Tuesday, July 21, 2009

Jeanne Clery Act

By Sabrina Sadler, Social Outreach Intern

A special thanks to S. Daniel Carter from Security on Campus, I came across this article, recognizing the Jeanne Clery Act. It introduces the origins of the Act and how it has helped protect college students. Some questions to consider while reading…

As parents, do you assume that when your child goes to campus he/she is safe?

As a result of the Jeanne Clery Act, colleges now have to publish crimes on college campuses. As parents/students do you take a look at these statistics?

Now that colleges are required to publish crime statistics, do you think crime on campus has decreased or increased? What do you think caused the decrease or increase?

Child Safety 101: What is The Jeanne Clery Act and how does it protect college students?
July 20, 10:22 AM

When parents send their children away to college, they assume that their child is entering a relatively safe and secure environment. But what legal protections exist to make sure that parents and prospective students are apprised of campus crime, so they can use this information to make informed choices about what school they will select.

In 1986, Jeanne Clery was a 19 year old Lehigh University freshman. That April, while asleep in her dorm, she was raped and murdered by a fellow student she did not know.

At the time, neither Jeanne nor her parents, Connie and Howard Clery, were aware that there had been 38 violent crimes on the Lehigh campus in the preceeding three years.

After Jeanne's death, the Clery's partnered with other campus crime victims to secure passage of The Jeanne Clery Disclosure of Campus Security Policy and Campus Crime Statistics Act, originally known as the Crime Awareness and Campus Security Act of 1990. The Act requires colleges to disclose to students information regarding crimes on and around campuses. Here is a summary of the provisions of the Act, from the SOC website:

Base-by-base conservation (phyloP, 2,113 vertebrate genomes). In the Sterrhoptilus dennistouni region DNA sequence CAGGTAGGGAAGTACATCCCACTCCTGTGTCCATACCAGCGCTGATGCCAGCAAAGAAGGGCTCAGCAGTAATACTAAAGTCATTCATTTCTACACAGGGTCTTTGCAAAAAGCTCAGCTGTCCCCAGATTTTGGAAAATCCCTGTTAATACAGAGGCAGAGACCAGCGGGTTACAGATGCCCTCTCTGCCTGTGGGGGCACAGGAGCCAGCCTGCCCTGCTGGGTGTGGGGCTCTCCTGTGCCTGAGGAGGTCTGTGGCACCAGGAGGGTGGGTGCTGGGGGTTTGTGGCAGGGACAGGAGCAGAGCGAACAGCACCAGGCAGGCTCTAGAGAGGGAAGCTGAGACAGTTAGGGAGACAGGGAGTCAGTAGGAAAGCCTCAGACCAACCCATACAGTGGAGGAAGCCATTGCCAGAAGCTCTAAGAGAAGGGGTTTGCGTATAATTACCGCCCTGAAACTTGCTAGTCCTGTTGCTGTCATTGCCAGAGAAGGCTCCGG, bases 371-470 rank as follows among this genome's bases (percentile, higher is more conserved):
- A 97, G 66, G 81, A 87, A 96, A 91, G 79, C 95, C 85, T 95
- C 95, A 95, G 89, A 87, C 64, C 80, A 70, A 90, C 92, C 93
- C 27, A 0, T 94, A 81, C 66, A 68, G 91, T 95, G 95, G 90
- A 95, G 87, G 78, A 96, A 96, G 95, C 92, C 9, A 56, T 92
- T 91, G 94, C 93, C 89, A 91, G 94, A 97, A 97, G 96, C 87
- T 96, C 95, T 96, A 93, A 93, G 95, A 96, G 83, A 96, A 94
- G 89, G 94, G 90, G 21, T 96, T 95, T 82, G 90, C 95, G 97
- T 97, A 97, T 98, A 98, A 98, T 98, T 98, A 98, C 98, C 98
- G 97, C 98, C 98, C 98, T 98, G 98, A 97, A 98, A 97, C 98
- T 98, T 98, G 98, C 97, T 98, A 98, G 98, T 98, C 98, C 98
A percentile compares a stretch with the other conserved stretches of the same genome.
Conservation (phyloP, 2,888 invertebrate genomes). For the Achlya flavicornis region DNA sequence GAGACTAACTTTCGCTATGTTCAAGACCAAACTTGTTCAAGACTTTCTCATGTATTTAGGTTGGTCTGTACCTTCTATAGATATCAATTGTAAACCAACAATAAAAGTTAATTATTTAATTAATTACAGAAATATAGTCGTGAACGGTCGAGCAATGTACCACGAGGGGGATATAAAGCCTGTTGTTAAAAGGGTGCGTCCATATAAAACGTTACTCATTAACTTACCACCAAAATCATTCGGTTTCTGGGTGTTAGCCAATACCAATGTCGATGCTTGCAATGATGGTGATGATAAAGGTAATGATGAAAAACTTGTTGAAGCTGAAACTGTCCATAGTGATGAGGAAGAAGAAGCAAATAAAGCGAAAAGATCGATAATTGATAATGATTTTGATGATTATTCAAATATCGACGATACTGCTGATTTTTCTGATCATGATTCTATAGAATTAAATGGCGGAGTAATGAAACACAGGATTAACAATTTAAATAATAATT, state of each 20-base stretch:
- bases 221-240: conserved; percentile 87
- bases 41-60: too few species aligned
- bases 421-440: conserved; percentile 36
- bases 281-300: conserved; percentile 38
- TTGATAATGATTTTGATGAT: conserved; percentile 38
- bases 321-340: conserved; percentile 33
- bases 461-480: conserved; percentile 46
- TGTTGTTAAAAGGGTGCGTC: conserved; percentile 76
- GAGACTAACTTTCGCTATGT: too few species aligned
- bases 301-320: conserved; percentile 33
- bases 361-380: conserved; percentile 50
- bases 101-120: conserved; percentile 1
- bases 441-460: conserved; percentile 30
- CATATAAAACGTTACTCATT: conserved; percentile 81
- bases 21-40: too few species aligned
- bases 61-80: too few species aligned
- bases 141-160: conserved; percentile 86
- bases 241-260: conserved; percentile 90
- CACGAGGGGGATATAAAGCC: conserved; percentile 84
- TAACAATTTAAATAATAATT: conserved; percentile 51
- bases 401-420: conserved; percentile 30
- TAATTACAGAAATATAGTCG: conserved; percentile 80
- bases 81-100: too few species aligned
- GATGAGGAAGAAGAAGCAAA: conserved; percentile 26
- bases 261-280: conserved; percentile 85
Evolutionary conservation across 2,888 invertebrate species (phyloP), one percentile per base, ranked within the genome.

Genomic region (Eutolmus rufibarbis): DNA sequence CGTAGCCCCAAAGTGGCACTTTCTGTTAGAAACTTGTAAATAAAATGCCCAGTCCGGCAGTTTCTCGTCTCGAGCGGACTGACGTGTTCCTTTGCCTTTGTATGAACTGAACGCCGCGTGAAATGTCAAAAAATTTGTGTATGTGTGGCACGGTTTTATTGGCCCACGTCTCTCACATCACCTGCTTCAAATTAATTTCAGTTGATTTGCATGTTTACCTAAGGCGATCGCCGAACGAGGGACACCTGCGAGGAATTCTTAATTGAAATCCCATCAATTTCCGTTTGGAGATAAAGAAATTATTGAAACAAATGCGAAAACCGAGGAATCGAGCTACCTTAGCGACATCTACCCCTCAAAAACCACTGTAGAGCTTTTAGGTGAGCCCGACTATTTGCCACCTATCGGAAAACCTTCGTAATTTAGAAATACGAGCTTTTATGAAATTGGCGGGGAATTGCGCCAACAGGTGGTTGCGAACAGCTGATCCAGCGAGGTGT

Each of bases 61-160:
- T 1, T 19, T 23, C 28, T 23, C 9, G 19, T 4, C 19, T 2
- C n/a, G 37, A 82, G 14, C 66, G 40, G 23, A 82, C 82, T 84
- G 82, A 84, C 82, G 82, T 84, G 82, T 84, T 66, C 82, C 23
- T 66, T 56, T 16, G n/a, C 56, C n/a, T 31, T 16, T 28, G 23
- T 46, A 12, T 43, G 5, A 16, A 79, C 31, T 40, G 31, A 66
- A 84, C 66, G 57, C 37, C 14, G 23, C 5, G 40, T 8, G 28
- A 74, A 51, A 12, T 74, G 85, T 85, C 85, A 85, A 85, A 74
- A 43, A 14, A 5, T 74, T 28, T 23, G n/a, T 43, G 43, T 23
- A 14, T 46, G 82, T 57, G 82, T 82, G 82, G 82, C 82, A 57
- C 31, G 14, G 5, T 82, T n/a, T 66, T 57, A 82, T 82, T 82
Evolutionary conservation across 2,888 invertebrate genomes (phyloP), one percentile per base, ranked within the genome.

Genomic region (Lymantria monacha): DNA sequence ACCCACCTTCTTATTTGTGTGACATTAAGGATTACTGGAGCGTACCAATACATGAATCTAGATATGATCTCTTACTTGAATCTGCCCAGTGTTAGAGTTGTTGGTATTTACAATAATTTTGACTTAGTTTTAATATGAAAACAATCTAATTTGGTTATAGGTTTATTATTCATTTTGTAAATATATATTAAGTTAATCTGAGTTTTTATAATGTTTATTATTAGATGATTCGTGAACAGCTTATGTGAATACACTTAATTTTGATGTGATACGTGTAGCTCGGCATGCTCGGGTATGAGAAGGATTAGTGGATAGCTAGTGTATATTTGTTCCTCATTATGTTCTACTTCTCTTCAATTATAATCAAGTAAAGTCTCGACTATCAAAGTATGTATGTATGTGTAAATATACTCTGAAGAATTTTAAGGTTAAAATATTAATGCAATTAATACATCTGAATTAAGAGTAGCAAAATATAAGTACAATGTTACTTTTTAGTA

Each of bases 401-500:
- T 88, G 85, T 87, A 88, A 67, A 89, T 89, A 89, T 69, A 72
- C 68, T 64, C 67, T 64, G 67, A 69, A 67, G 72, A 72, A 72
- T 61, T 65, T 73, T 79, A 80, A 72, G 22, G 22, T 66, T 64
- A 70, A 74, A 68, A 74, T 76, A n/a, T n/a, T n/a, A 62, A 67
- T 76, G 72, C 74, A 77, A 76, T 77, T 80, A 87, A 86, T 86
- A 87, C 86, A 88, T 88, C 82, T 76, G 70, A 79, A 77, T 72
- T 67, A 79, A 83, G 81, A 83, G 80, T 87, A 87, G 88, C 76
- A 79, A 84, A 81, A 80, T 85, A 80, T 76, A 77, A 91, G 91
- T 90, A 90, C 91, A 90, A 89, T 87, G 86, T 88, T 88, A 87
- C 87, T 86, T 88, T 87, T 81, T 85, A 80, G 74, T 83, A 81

"Institutions must publish an annual report disclosing campus security policies and three years worth of selected crime statistics.

Institutions must make timely warnings to the campus community about crimes that pose an ongoing threat to students and employees.

Each institution with a police or security department must have a public crime log.

The U.S. Department of Education centrally collects and disseminates the crime statistics. Campus community sexual assault victims are assured of certain basic rights.

Institutions that fail to comply may be fined or lose eligibility to participate in federal student aid programs."

The Jeanne Clery Act was amended several times since 1990 to add additional safeguards, including sex offender notification and ensuring certain rights for victims of sexual assault. In August of 2008, in response to the Virginia Tech shootings, the requirement of a campus emergency response plan was added. Included is a requirement that the students and staff be notified immediately when there is an emergency on campus.

Students and employees should automatically receive copies of the campus annual security report. Prospective students and parents can (and should) request a copy, as well. Compliance with the Act is tied to participation in federal student aid programs.

The Clery's also founded Security on Campus, Inc., a non-profit organization dedicated to campus safety and security. SOC offers resources, trainings, high school outreach programs, victim advocacy, and more.

Prospective students and their families should be sure to research crime statistics and safety programs and procedures at any college they may attend.

No comments: